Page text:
A similar consideration confronts us as the challenge of "fair trade" policy-making. When a minimum price-level is set on a class of production, the intended effect should be to ensure that a financial margin for replenishment and accumulation of financial capital is built into the producers' and distributors' price at which an estimated volume of the product is sold. This can be accomplished through "fair price" policies, or by "fair trade" tariffs, or other measures to kindred effect. A similar purpose is served by health-and-safety regulations, and regulations to ensure quality of product. Taxation policies can be designed to similar effect, as the Kennedy investment-tax-credit policies illustrate the point.
Such physical-capital accumulation is the form in which the accumulation of medium- to long-term physical capital is built into national policy. Such dirigist measures not only favor certain forms of financial accumulation. These are also means for steering such financial accumulations into creation of production-related physical capital. The latter is typical of the indispensable measures by means of which government, or government-blessed private practices, steer financial flows through the economy in such a way as to promote both physical capital accumulation and the scientific and technological progress which such capital accumulation encourages.
For related reasons, a relatively fixed-rate international financial system, such as the gold-reserve-standard system operating during the first two post-World-War II decades, is indispensable for promotion of both domestic and international capital investment, and the increased trade, technological progress, and increase of productivity, which such measures make possible.
By themselves, such protectionist measures do not raise the level of performance of economies fully to the degree which might be achieved through available levels of technological development. Therefore, the addition of special, large-scale science-driver programs, such as an aggressive program of development steered by mission-oriented space and related programs, is sometimes indispensable, to drive the rate of scientific and technological progress to the levels needed, for example, to catch up for the attrition of the recent thirty-odd years.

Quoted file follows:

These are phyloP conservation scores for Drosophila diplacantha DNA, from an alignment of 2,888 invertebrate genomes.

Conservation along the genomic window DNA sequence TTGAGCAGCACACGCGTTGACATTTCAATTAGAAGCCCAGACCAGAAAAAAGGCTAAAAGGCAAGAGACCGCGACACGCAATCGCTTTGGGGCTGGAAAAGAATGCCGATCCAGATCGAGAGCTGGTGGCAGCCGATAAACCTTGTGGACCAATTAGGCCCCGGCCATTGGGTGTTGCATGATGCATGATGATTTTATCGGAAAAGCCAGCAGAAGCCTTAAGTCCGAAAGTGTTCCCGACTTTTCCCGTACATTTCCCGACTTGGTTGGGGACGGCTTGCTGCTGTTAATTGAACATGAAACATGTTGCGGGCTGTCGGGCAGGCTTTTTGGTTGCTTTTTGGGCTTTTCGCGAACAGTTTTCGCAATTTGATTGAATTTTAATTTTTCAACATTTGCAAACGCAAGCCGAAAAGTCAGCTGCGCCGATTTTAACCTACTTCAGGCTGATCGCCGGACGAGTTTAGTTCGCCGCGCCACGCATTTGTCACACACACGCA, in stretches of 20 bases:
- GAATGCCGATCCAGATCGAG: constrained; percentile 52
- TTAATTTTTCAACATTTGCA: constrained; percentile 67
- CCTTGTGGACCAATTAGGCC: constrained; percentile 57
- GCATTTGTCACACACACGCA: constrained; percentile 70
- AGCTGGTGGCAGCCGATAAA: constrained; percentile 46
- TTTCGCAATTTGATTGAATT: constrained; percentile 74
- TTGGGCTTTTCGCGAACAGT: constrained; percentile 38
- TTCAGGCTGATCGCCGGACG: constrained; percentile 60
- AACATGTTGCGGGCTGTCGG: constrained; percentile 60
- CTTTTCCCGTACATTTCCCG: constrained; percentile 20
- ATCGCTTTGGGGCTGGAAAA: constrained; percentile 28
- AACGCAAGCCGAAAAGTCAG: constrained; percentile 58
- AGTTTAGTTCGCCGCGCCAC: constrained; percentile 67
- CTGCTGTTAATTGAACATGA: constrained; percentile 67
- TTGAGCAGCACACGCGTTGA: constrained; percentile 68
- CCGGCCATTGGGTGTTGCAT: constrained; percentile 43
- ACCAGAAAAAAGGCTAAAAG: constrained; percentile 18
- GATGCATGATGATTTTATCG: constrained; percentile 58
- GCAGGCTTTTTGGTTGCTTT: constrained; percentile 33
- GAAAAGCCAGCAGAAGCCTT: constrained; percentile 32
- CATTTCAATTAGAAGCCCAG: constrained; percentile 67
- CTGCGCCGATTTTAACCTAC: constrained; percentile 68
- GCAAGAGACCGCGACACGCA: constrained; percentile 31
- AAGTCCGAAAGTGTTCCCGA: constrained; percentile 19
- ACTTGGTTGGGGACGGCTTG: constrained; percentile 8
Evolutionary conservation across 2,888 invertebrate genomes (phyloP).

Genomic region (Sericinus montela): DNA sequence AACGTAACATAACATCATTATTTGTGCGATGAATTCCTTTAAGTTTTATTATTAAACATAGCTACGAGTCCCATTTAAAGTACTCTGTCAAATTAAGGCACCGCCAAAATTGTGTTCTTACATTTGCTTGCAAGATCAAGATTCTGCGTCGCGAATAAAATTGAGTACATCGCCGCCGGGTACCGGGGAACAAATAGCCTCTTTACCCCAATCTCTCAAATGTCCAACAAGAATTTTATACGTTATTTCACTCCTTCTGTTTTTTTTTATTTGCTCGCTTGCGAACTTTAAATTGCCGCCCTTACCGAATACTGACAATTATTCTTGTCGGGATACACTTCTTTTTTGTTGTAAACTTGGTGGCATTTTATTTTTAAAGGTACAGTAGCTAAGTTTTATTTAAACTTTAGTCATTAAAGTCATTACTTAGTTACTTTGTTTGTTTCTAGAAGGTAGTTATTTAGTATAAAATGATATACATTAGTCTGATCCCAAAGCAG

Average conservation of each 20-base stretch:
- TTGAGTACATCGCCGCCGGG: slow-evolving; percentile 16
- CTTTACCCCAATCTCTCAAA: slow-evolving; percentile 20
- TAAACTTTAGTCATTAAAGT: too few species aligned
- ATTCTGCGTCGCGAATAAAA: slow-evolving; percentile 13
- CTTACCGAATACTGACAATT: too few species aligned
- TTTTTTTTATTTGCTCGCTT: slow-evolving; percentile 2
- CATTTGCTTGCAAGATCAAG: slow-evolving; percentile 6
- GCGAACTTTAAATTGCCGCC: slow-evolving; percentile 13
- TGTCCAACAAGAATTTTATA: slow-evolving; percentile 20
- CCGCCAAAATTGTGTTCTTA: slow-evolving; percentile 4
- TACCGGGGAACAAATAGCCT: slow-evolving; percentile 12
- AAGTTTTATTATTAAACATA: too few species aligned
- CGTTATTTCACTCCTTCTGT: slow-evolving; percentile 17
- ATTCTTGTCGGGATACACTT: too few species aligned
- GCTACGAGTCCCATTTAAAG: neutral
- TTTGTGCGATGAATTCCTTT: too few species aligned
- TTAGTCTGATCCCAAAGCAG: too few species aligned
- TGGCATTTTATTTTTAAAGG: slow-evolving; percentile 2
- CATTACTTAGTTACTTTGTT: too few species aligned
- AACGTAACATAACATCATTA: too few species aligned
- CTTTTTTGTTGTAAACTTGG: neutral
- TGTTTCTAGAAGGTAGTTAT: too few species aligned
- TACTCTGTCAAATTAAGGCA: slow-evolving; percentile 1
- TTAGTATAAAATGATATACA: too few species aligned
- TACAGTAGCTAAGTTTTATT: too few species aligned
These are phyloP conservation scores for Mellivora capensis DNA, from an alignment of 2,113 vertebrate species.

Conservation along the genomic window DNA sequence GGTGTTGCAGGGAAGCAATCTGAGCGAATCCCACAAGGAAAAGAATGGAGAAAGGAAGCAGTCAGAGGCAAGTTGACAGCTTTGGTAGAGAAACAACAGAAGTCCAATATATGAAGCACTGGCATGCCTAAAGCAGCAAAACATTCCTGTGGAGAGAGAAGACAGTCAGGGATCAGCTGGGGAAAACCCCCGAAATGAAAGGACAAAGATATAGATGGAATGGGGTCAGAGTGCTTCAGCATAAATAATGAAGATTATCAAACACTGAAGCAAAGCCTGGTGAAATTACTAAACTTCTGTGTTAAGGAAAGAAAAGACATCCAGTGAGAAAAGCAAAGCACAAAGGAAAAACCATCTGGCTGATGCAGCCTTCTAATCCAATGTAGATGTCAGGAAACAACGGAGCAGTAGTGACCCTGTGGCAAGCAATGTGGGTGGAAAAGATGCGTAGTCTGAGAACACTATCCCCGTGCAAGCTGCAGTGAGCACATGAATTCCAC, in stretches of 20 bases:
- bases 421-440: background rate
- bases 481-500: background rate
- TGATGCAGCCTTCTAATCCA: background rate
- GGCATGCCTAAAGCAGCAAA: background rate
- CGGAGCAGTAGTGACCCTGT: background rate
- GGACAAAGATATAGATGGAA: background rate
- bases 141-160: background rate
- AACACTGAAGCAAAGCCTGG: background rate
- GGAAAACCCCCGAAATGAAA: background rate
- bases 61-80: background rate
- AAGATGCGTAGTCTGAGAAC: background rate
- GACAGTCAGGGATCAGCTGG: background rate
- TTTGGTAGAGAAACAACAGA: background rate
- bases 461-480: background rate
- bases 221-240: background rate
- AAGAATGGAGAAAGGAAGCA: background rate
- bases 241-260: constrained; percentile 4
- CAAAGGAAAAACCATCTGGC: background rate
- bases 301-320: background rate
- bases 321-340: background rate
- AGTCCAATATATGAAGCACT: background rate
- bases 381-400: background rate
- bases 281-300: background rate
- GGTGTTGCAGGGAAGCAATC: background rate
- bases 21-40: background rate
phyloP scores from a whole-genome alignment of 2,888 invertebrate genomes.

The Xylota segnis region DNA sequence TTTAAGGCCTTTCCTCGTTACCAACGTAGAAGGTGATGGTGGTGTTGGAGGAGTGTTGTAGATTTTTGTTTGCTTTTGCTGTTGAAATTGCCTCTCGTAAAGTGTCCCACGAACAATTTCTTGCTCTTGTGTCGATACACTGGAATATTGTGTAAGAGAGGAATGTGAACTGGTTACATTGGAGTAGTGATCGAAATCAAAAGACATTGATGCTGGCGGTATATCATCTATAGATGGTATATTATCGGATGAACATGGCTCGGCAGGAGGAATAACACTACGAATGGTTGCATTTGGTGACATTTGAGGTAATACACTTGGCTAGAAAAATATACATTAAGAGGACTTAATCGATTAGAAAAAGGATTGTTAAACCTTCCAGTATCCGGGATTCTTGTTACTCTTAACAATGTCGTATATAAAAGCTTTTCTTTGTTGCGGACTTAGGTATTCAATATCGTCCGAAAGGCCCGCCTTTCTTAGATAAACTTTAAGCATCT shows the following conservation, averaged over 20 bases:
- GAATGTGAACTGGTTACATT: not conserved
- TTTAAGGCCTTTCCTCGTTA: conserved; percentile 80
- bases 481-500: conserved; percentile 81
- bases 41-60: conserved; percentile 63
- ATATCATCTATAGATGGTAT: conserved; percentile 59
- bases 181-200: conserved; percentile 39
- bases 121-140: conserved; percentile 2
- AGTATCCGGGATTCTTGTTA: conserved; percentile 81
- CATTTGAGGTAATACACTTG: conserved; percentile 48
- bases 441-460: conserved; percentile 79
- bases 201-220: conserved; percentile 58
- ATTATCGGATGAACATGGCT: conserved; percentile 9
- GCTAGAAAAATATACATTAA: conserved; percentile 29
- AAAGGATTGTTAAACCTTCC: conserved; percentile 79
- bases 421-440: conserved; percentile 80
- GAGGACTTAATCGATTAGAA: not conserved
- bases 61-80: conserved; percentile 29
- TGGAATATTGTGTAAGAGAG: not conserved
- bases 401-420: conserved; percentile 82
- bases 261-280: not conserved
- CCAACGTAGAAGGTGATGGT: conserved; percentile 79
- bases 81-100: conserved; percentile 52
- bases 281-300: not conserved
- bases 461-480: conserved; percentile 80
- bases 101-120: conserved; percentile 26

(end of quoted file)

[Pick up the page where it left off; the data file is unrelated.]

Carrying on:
In general, economies do not progress, or, at best, not very much, unless they are dominated by mission-oriented policies of the quality and type associated with great projects. These must be, necessarily, largely undertakings by government, or concerted action by governments. Otherwise, although the benefits to the private sector are enormous, the programs will not be raised to presently desired levels of performance without a leading role of government in sponsorship and participating in such projects.
The rate of realized benefit from the introduction of improved technologies of practice by entrepreneurs, is limited by the rate and direction of changes in the local, regional, and even international economies and their markets, in which those enterprises are operating.
One outstanding example of this is the case of the Tennessee Valley Authority project, launched by and under President Franklin Roosevelt. The leading achievements of local enterprises in that region, small and great, depended upon the government's initiative in making those local innovations possible.
The highest rate of growth of potential point-of-production productivity in the U.S. economy during the post-war period, occurred, during the period into the mid-1970s, as a side-effect of the Kennedy-boosted commitment to a targetted landing of man on the Moon. The savage cuts in the space program, which had begun during 1966-1967, prevented a continued generation of such benefits much beyond that. The savage anti-technology policies under the administration of Brzezinski, Carter, and Alan Greenspan's predecessor, Federal Reserve Chairman Paul Volcker, ruined and reversed, and have continued to reverse, to the present day, all of the trends toward progress in agriculture, industry, infrastructure, and the conditions of life of the lower eighty percent of U.S. family-income brackets, which had been set into motion over the 1933-1964 interval and slightly beyond.
The general level of education in the population, which tends to determine what is possible by enterprises operating that market, is one example of this. In better decades past, local entrepreneurs would be among those campaigning for, and aiding programs of improved education in schools and universities, and in adult education. These efforts addressed changes which could not be accomplished by individual enterprise alone, but required action taken through government's unique qualifications, means, and responsibility for changing the situation in the society at large.